That .35% ratio is the sad part about the art market. I see gallery shows by brand new artists asking a grand to 10, 20K for paintings. Even if the painting is pretty hot chances really are it will be worthless in 30 years. Just enjoy it in the gallery. And when I can still get a great Warhol, Hirst, Burtyynsky, Sternfeld, even Duchamp etc. for well under $10000. It's a no-brainer to me.

But it's all a house of cards anyway. There's no intrinsic value in any of it. When historical value comes into play that can help, but who's gonna care about your precious photos when peak oil hits? Uh oh, I'm digressing.

My advice, (if you don't have millions to blow uhmm, donate to artists) then... if you can't buy an iconic image don't buy it. And don't bother with the hangers on---second tier artists of a movement, even if it seems more of a bargain, go blue chip. Otherwise just enjoy the work in books and galleries and donate to artist funds.

i have to laughingly agree with jason's comment. i have recently been obsessively looking at buying something, and am horrified to find that my budgeted amount, which previously netted me choice works by amy sillman and tom nozkowski, now is only barely enough to get me a semi-decent piece by an artist with no track record or reputation ( i.e. "emerging").
although the ultimate aim is to find a piece that is entertaining and challenging and beautiful, etc., the fact is that, if one is thinking about amassing a collection that will still resonate beyond the next 20 years, then one wants to "invest" in an artist who is more than a one-hit wonder. when artist are coming out of art school with an ingrained style, and their immediate success leads to ossification of that style ( after all, why change it if it sells ) what kind expectation can we have of the kind of experimentation and growth through challenge that we would hope would be the goal of every artist? especially since most people become less flexible with age, naturally, it is those first 10-20 years of discipline that hold any hope for real breakthroughs.

i feel more and more that we are now in a phase where art schools have figured out a formula for success, and their relationships with galleries/ big collectors/ critics/ museums are becoming a closed circle and morphing into the new "Academies" like those the impressionists and early modernists rebelled against.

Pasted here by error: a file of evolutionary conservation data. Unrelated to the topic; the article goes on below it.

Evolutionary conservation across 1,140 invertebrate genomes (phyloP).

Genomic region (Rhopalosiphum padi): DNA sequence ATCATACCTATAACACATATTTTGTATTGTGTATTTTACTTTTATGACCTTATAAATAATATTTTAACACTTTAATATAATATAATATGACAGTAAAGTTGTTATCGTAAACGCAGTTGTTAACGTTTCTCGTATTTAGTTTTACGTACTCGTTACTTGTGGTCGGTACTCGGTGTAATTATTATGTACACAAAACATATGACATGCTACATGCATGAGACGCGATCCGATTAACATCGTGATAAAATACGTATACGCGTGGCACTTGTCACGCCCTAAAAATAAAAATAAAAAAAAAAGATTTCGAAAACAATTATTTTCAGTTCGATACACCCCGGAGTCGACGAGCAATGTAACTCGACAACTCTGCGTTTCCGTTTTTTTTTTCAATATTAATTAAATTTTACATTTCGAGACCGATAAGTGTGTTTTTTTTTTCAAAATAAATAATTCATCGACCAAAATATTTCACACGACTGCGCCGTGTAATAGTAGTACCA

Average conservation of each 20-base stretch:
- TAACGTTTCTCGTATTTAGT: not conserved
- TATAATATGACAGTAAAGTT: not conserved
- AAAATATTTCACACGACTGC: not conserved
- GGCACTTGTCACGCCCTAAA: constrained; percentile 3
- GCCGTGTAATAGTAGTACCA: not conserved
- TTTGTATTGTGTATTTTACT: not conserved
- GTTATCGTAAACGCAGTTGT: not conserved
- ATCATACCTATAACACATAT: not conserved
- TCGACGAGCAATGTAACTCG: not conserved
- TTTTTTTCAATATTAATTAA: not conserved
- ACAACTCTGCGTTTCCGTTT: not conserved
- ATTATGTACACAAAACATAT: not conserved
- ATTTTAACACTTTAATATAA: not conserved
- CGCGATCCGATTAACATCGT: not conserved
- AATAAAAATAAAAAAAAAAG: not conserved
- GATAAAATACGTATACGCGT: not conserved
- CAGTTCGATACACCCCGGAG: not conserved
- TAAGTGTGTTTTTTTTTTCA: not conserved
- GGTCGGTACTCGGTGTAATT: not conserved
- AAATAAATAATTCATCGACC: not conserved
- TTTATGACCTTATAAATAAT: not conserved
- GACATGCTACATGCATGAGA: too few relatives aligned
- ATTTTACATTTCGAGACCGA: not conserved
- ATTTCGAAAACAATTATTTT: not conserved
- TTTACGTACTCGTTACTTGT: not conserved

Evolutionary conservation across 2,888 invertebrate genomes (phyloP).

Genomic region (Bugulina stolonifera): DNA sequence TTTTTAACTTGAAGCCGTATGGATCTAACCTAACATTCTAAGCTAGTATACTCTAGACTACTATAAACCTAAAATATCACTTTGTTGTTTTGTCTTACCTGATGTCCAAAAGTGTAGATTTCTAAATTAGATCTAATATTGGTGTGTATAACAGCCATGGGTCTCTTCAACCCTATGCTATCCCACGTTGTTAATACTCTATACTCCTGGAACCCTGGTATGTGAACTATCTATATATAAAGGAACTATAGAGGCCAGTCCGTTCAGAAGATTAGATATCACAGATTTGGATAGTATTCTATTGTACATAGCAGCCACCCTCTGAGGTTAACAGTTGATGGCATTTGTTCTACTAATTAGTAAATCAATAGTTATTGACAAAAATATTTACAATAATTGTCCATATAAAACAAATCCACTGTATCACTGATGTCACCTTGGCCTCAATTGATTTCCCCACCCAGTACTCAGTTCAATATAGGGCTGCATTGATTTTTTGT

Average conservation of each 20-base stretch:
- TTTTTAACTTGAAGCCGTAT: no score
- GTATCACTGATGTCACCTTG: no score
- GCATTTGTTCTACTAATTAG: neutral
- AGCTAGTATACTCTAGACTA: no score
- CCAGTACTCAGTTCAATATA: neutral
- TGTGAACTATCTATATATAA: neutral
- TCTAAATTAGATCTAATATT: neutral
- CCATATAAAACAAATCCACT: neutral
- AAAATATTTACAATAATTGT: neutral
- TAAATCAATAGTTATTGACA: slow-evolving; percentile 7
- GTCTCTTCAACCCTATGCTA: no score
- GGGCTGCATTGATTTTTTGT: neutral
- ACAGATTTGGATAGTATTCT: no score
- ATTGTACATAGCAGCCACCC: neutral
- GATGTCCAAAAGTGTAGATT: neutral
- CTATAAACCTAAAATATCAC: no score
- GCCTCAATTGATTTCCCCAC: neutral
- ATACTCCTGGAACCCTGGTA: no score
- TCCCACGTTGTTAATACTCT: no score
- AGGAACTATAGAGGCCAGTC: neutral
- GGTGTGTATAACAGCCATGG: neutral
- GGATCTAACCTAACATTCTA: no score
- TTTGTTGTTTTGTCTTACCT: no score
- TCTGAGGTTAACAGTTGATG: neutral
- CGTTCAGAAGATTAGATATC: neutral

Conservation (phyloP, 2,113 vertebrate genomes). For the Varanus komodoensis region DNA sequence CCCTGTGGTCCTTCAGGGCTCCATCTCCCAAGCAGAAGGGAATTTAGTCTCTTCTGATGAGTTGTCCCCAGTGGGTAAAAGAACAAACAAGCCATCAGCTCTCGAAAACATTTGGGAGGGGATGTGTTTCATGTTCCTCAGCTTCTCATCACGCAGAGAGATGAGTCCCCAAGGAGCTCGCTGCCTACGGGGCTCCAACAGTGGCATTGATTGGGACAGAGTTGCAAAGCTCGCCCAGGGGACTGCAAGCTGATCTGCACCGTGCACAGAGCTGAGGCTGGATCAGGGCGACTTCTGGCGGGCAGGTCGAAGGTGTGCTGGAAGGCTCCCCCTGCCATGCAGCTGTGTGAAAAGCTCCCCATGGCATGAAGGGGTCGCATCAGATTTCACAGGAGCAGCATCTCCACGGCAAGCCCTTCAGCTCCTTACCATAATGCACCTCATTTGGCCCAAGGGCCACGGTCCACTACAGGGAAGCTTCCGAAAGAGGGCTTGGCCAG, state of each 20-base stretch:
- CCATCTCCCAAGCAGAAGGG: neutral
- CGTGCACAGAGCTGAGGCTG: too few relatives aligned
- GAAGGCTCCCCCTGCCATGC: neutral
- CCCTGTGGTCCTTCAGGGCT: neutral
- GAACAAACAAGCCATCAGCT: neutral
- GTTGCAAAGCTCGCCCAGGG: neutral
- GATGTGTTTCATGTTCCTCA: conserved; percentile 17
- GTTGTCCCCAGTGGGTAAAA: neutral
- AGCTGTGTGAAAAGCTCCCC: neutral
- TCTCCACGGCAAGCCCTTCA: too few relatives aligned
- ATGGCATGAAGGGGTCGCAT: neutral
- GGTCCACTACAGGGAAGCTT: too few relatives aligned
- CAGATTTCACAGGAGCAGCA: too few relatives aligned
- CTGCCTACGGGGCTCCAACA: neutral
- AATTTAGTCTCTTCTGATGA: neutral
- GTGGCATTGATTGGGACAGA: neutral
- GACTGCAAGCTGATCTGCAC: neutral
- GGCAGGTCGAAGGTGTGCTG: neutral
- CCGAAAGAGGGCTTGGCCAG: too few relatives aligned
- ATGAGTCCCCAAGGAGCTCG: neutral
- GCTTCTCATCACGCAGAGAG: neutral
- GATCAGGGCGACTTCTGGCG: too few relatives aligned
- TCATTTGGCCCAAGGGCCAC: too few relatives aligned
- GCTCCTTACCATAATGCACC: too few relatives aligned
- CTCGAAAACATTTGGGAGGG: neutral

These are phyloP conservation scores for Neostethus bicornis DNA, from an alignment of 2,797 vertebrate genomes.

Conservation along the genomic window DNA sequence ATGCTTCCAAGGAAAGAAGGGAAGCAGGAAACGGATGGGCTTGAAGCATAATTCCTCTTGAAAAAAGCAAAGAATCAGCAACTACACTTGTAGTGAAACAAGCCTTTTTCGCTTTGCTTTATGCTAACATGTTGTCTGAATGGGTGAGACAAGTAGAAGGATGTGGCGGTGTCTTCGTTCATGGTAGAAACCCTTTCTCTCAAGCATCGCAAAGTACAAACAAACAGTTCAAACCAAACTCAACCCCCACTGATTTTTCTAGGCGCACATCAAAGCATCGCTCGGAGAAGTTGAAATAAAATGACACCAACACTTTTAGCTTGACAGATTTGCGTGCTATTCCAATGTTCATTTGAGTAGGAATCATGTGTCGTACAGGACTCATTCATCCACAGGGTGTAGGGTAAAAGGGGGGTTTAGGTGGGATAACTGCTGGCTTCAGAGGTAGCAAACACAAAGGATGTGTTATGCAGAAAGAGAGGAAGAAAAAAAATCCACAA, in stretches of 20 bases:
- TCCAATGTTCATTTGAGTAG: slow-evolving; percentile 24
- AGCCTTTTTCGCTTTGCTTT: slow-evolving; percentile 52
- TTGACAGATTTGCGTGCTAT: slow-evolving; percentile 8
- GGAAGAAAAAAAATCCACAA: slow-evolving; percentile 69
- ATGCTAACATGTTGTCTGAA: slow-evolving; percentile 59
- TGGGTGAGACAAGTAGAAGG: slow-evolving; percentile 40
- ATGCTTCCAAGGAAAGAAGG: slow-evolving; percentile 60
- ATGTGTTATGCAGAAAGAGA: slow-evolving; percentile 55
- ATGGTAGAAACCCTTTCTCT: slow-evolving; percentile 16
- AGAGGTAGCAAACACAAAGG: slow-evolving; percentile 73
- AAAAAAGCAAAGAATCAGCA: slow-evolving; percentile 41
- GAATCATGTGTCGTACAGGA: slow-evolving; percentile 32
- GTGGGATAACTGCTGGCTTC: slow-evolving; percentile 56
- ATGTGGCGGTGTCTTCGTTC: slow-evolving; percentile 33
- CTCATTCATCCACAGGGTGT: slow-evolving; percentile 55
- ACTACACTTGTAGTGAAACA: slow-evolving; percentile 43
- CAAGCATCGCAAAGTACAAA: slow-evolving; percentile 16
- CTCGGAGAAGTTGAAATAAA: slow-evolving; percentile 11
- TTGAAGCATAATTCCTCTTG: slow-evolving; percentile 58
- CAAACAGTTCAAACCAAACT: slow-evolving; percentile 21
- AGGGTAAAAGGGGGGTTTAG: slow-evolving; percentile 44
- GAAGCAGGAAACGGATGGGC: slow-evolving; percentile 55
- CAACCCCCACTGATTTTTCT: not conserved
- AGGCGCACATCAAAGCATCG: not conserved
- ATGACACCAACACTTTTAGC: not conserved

guys, ( and gals), am i nuts to be feeling this way?

ps: welcome back, MAO, missed ya

MAO... Interesting post..

But, you should be careful with that "Vulture" Girl comment!!

I stumbled across your blog while I was doing some online research. Your writing style was truly enjoyable and made me laugh out loud several times. And, on top of that, you actually managed to make some excellent points!

I'm interested in your opinion on this, since you're a financial expert yourself. What seems to be missing in the ML analysis is whether the people who lose money INTEND for the art to be an investment or not. Nobody buys stocks and bonds for love, but many people (well, a few anyway) still do buy art for love.

I'm also curious: Have you ever sold any of your own art? I haven't -- I don't want to part with any of it.

Hey Lisa..
The ML study just used and Art Index (based exclusively on auction prices) for their analysis. So they were treating all Art as some type of homogenous product, which of couse it's not!
As for me.. So far, I've never sold an object in our collection. I doubt I ever will.. I tend to take so long, and put so much energy into the decision to buy, it would just kill me to part with any.
Plus Dr. Quiz tends to get so attached, that every object in our loft gets a pet name: "Spot", "Nana", "Whitey", "Cindy", "Arbie" etc.. so now it would be like selling a family member!

But Mike... your art has taken over the guest room!

The key here is buying work that you love, so you can enjoy it and later on pass
it on to someone else who can also enjoy it. Perhaps with a profit.

You will never get as much enjoyment out of looking at a paper, stock.

Richard Lee Barton
www.barton.nl